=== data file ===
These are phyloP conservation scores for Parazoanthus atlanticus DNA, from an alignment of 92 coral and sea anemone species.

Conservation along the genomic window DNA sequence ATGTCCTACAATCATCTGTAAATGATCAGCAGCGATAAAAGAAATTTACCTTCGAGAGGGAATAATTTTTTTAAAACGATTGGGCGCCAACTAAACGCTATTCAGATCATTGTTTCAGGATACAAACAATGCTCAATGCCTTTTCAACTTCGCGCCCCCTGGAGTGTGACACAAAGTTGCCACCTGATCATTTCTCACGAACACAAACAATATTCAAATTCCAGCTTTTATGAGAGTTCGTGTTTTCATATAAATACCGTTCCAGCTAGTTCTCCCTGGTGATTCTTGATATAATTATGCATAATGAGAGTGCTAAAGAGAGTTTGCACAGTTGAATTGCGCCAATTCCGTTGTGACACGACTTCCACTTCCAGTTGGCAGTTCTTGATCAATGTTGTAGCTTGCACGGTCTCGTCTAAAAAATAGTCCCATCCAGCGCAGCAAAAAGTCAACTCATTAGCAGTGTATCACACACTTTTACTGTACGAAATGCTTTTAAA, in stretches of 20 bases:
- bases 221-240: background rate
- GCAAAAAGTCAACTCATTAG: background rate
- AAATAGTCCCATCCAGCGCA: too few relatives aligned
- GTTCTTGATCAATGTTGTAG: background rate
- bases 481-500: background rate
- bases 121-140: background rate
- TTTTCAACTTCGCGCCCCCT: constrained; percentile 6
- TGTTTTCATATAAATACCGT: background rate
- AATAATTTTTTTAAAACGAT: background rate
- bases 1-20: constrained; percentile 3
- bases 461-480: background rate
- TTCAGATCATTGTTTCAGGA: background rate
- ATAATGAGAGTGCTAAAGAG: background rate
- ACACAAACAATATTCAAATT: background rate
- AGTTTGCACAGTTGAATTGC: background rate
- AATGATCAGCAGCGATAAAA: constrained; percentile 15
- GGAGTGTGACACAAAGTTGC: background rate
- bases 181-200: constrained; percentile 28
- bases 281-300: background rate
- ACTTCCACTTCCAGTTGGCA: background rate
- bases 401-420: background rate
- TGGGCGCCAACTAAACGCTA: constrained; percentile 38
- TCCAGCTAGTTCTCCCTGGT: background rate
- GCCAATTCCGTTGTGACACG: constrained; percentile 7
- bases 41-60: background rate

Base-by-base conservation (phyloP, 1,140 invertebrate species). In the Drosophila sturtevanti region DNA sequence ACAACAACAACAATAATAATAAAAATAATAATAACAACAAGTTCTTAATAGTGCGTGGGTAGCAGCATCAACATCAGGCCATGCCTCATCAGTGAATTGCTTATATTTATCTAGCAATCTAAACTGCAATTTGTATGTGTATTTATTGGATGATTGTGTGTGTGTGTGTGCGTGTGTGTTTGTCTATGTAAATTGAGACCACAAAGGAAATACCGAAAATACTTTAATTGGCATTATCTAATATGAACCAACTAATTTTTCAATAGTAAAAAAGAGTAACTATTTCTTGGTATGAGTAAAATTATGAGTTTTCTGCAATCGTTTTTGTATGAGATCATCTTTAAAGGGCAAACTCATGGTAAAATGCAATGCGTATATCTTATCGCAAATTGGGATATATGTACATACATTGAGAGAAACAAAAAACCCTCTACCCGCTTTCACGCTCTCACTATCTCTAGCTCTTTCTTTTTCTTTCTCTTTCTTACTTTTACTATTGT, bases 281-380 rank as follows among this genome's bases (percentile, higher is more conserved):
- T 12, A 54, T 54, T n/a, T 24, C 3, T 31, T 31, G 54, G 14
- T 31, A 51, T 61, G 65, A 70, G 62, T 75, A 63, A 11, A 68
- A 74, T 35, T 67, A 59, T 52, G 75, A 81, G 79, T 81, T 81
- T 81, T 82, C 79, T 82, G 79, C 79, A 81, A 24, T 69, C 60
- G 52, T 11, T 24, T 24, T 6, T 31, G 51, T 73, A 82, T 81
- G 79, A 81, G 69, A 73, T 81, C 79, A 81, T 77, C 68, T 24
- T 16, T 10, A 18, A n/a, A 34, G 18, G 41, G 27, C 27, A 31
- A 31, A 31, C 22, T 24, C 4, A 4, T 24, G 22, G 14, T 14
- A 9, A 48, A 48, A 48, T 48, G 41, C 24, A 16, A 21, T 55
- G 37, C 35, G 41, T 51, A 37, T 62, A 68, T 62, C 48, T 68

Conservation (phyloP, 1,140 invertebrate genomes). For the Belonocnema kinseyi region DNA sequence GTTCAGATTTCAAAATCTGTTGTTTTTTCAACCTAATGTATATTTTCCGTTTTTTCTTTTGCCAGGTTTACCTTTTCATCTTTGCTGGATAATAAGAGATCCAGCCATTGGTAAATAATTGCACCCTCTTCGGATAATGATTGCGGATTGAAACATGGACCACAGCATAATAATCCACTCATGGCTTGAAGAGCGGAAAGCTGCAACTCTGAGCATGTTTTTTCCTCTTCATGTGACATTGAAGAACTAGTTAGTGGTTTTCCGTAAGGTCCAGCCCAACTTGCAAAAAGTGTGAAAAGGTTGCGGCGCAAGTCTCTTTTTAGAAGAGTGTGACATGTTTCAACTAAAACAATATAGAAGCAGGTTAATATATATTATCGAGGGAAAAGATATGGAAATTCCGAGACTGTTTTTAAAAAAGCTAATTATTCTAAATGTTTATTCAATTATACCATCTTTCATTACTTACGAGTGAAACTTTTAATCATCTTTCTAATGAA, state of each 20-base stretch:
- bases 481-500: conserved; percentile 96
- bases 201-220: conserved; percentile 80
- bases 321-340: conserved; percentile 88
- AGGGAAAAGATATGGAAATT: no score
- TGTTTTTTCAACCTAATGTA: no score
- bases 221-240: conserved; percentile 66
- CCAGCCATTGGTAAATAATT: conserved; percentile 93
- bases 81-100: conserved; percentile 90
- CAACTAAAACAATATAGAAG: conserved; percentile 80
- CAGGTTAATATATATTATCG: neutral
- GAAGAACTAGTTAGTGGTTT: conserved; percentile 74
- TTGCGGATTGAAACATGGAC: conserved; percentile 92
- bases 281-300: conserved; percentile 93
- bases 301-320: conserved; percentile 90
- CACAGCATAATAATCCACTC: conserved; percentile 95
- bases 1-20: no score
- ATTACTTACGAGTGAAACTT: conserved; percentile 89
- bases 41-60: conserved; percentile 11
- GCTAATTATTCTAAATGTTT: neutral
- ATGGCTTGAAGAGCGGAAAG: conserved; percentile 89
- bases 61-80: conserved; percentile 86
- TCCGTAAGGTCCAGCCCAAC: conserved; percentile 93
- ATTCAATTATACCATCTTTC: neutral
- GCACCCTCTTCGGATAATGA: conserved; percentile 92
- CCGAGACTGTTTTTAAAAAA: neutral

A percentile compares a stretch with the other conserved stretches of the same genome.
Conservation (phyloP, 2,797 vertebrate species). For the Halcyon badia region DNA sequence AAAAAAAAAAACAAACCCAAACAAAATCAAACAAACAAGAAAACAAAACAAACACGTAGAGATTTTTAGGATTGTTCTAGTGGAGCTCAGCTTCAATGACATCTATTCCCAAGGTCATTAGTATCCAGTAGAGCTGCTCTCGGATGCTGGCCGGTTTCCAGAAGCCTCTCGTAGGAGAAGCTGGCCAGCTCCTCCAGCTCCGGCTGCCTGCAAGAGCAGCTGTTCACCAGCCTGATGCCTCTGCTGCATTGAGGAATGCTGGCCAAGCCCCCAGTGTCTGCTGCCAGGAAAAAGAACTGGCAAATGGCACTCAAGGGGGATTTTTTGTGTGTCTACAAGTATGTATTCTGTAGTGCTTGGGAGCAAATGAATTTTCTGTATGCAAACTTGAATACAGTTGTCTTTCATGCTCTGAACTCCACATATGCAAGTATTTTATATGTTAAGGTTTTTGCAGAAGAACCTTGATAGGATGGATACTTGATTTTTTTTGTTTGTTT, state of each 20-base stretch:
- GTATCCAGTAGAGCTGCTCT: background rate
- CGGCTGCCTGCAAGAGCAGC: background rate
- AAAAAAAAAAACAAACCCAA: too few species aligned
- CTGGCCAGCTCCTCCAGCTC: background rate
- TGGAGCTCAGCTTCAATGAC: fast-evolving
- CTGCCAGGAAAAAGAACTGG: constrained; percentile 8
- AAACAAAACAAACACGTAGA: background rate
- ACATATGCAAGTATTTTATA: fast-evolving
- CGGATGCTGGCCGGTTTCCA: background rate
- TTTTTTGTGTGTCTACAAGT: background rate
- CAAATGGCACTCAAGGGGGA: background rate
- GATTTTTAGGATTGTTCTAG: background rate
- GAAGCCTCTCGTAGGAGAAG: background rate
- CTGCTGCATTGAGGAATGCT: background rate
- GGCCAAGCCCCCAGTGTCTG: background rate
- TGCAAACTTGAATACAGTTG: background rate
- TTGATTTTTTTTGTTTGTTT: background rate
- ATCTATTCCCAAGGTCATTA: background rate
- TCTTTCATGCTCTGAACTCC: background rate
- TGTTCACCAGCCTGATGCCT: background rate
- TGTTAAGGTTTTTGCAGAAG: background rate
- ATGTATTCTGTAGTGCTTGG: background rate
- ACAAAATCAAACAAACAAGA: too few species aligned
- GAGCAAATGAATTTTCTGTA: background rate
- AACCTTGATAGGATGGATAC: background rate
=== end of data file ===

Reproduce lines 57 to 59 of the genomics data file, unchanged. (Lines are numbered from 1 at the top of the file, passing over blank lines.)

- bases 41-60: conserved; percentile 11
- GCTAATTATTCTAAATGTTT: neutral
- ATGGCTTGAAGAGCGGAAAG: conserved; percentile 89